Where P and G represented the predicted and ground contours respectively, and |P∩G| represented the volume that P and G intersected.

The 95HD index defined in Eqs. (23) was to reflect the overlapping between two contours by mismatching distance, and higher distance value indicates larger contour difference.

$$\mathbf{95HD}\mathbf{(P},\mathbf{G)}\mathbf=\mathbf{percentile}\mathbf{(h}\mathbf{(P,G)}\cup\mathbf{h}\mathbf{(G,P),}\ \mathbf{95th})$$

Where ||.|| is the Euclidean norm of the points of p and g.

The DSC and 95HD values were calculated in each testing case, as well as the mean and standard deviation (SD) over the entire testing group.

Level 2: blind & randomization expert scoring

Ten out of the 20 testing patients were randomly selected by Fisher-Yates shuffle for Level-2 evaluation. For CTV evaluation, five patients were randomly selected, and for each patient five CT slices were selected to display GT contours (CTV-GT: 5 × 5 = 25), and it went likewise with the rest 5 patients to generate CT slices with DL contours (CTV-DL: 5 × 5 = 25 slices in one folder). Similarly, five MRI slices for five randomly selected patients were randomly extracted to display GT GTV contours (GTV-GT: 5 × 5 = 25) and five MRI slices for the rest 5 patients to display DL GTV contours (GTV-DL: 5 × 5 = 25 slices in another folder). The DICOM-RT slices were exported as non-compressed TIFF images. In total, two folders of 50 images for CTV (GT = 25, DL = 25) and GTV (GT = 25, DL = 25) evaluation were prepared. The images in each folder were reshuffled (in Python) and anonymized by ordering numbers each time before we sent them to an external expert for independent scoring.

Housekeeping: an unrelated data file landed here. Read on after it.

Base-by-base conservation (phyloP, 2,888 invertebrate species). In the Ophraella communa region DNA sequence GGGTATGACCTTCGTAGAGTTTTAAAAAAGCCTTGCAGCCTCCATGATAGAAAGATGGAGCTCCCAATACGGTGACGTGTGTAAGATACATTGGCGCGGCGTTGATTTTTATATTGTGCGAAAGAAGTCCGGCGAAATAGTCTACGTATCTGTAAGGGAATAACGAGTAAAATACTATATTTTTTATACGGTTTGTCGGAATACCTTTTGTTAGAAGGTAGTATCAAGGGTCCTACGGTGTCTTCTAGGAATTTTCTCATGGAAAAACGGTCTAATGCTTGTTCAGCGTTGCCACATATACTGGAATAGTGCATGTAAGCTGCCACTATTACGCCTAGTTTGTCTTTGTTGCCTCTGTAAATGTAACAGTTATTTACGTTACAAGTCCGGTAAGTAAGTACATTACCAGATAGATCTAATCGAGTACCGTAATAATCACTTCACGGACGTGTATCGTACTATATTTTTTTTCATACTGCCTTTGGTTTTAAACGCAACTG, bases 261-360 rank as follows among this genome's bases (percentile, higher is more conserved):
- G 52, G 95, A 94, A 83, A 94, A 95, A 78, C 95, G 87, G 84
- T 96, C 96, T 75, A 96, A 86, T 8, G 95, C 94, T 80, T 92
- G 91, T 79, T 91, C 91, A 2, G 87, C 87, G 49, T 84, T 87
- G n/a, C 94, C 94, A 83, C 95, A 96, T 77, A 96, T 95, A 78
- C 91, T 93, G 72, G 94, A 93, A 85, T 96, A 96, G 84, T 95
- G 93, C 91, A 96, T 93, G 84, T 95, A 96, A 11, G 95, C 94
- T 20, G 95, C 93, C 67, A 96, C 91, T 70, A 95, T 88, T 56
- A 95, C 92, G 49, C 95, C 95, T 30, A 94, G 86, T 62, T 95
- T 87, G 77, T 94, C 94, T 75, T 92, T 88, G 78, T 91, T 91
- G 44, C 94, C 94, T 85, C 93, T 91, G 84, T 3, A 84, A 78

The rubric for scoring was in grade (Table 1): 3 for Accept, 2 for Minor Revision, 1 for Major Revision and 0 for Reject. The scores ≥ 2 were defined to be viable for clinical application. In addition, the scores in the GT and DL groups were statistically compared by Mann-Whitney U-test (significant level: p < 0.05).

Table 1 Rubric for expert scoring

Level 3: blind & randomization based head-to-head turing test

The rest ten testing patients were used for Level-3 evaluation. For each testing patient, five CT slices were randomly selected to display both CTV-GT and CTV-DL contours simultaneously (CTV = 10 × 5), and likewise five MRI slices to display both GTV-GT and GTV-DL contours (GTV = 10 × 5). In total, two folders of 50 slices for CTV and GTV evaluation were prepared. The DL and GT contour colors (red/green) in each image was randomized (Fisher-yates shuffle), and the images in each folder were reshuffled by random.shuffle() in Python and anonymized by ordering numbers, each time before the dataset was distributed along with the Level-2 dataset.

For each testing image, external experts were required to choose the optimal contour (positive) for clinical application. The positive rates of CTV-DL and GTV-DL contours were calculated, and the threshold for passing the Turing test was 30%, an empirical value [22].


Level 1: DSC and 95HD